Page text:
Amos Lee continues to deliver the kind of laid-back, soulful sound that has set his work apart for years. He just gets better at it.
On his latest album, “Spirit,” Lee is in his sweet spot, one that has long prompted one of the more interesting “Who does he sound like?” discussions.
The truth is, he doesn’t sound like anybody but Amos Lee — though for years now he’s turned out music wonderfully evocative of singers like Al Green in his 1970s-era prime and vintage, mellow Isley Brothers.
With his new record, the first he has produced himself, Lee doubles down on his distinctive style, delivering a fuller sound without abandoning the elegant simplicity that set him apart in the first place. The best musicians know when not to play, and none of the added touches violate that rule.
“New Love” is resplendent with understated gospel inflections and brass reminiscent of the late, great Memphis Horns, who of course played behind Green, Otis Redding and other legends. And Lee’s gentle acoustic playing sets him apart from those greats as he follows the silky trail they blazed.
That comes through beautifully on a striking ballad called “Lightly,” which Lee builds around a surprisingly elegant banjo riff, and on a tender but morose breakup song called “Vaporize.”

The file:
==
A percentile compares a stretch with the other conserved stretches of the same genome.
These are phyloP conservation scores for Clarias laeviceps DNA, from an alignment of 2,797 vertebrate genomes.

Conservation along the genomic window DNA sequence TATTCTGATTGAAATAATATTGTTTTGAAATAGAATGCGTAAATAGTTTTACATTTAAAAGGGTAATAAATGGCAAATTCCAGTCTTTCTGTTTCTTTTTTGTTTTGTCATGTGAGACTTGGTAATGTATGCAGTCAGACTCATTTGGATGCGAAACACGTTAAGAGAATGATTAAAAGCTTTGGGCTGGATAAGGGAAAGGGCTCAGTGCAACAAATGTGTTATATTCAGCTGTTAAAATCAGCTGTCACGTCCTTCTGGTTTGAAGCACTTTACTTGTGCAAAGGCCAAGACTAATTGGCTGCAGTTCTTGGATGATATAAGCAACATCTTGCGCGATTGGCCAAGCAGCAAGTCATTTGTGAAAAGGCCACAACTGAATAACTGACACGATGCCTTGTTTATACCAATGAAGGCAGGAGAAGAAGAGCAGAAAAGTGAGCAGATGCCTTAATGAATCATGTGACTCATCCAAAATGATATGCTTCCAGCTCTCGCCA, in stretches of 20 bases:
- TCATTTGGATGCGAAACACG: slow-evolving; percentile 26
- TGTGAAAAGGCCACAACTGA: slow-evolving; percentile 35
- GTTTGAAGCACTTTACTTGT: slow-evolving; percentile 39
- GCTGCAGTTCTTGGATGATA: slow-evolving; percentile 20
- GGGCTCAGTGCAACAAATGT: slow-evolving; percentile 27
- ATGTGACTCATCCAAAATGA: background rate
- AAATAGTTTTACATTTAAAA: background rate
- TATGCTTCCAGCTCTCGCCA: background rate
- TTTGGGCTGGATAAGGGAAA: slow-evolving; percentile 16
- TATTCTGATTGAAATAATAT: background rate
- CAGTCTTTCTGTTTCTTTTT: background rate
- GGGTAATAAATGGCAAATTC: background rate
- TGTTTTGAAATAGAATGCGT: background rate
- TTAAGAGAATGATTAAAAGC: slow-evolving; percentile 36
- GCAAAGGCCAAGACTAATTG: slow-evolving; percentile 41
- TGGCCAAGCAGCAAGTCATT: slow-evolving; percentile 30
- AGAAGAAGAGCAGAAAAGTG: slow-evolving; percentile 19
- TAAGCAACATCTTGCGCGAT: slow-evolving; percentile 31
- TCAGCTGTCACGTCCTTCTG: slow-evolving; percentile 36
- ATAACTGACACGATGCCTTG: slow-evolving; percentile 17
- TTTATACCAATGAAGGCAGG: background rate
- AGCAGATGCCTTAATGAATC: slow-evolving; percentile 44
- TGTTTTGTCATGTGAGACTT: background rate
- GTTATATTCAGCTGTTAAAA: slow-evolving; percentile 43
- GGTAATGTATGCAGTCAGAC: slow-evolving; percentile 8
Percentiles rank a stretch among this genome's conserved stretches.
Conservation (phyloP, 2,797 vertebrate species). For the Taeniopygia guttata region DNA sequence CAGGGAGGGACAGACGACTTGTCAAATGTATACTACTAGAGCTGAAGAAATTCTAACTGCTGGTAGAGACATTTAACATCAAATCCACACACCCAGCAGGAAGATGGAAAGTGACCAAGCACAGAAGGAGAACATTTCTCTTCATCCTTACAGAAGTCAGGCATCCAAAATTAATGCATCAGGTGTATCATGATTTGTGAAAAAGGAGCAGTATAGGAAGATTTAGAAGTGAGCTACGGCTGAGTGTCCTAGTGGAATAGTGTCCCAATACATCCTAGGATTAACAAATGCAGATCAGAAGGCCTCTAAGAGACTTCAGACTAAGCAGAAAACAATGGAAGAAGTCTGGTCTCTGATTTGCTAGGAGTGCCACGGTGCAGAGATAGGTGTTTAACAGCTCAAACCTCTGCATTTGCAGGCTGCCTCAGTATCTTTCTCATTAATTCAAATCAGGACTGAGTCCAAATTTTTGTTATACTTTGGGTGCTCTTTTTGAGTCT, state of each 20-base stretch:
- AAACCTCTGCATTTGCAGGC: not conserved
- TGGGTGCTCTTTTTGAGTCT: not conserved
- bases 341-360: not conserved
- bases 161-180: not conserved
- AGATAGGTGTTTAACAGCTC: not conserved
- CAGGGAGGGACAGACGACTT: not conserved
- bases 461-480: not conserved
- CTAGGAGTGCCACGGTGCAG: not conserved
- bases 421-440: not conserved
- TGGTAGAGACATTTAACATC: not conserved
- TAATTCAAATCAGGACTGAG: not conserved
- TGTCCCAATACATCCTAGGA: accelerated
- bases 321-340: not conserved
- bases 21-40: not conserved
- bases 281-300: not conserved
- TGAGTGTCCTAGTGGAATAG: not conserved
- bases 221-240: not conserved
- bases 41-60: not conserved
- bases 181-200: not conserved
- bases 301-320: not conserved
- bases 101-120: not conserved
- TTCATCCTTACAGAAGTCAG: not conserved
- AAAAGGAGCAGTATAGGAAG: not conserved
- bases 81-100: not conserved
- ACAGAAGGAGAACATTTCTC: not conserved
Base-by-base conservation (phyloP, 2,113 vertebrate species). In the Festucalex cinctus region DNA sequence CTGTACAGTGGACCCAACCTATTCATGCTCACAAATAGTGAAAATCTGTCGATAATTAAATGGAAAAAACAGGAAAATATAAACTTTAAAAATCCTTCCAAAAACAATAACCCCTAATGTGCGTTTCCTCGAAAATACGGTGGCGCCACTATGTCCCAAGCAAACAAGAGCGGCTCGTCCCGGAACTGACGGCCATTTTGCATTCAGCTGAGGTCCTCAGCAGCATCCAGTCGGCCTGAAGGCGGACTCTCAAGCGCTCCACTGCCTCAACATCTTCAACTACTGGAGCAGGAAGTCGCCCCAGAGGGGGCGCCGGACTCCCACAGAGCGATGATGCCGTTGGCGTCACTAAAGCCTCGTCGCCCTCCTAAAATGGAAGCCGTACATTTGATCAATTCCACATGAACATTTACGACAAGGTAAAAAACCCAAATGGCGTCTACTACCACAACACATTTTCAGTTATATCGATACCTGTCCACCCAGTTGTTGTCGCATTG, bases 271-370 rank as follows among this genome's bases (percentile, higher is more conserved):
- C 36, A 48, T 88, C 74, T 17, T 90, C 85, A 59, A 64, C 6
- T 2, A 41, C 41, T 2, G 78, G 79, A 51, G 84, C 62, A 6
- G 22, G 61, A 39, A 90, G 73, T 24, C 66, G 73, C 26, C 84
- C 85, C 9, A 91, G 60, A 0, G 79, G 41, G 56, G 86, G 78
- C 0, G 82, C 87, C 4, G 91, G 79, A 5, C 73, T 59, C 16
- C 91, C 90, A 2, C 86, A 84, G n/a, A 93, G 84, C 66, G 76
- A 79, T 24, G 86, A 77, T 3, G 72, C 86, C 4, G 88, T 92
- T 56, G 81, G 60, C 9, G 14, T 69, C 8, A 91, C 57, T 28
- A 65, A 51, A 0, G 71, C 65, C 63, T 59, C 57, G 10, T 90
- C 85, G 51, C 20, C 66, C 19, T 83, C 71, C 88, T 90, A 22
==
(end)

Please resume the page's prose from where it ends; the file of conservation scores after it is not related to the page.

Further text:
Both showcase Lee’s ability to explore new territory without abandoning the essential goodness of what he’s been doing for years. And they elevate an album that broadens the range of a singer who will never be mistaken for anyone else.
Album: “Pure & Simple”
The list of country legends able to do whatever they want musically without alienating their fans isn’t long: Willie Nelson, Loretta Lynn, Dolly Parton and a few others.
On her new album, “Pure & Simple,” Parton tests the limits of that license with an odd mix of cheating songs and fairly predictable elegies to endless love she wrote. The sound is stripped-down and agreeable, but the words don’t break new ground — and some are downright cloying.
There are a couple of songs you won’t be able to un-hear — “I’m Sixteen,” a parade of clichis about feeling young when you’re old, and “Head Over High Heels.”
But, Parton remains impossible to dislike. So listeners with tempered expectations and an endless love for Dolly will get what they came for here. There’s enough of her essence to satisfy the most devoted fans, and maybe that’s OK.
Album: “Moon Saloon”
The songs on “Moon Saloon” are prone to frequent, unpredictable changes in the meter, tempo, tune and instruments, making for music herky-jerky.
Fetching but fleeting melodies ride a wave of guitars, horns, strings, keyboards, banjo, pedal steel, layered wordless vocals and electronic whooshes and bleeps. At one point the percussion sounds like dinner utensils being stacked.
The whole thing could have been a disaster, but Arc Iris pulls it off.
The arty power trio includes singer Jocie Adams, keyboardist Zachary Tenorio-Miller and drummer Ray Belli, and their second album is best described by the title of the opening cut: “Kaleidoscope.”
It helps that Adams, a former member of the Low Anthem, is a versatile soprano.
–Scott Stroud, Associated Press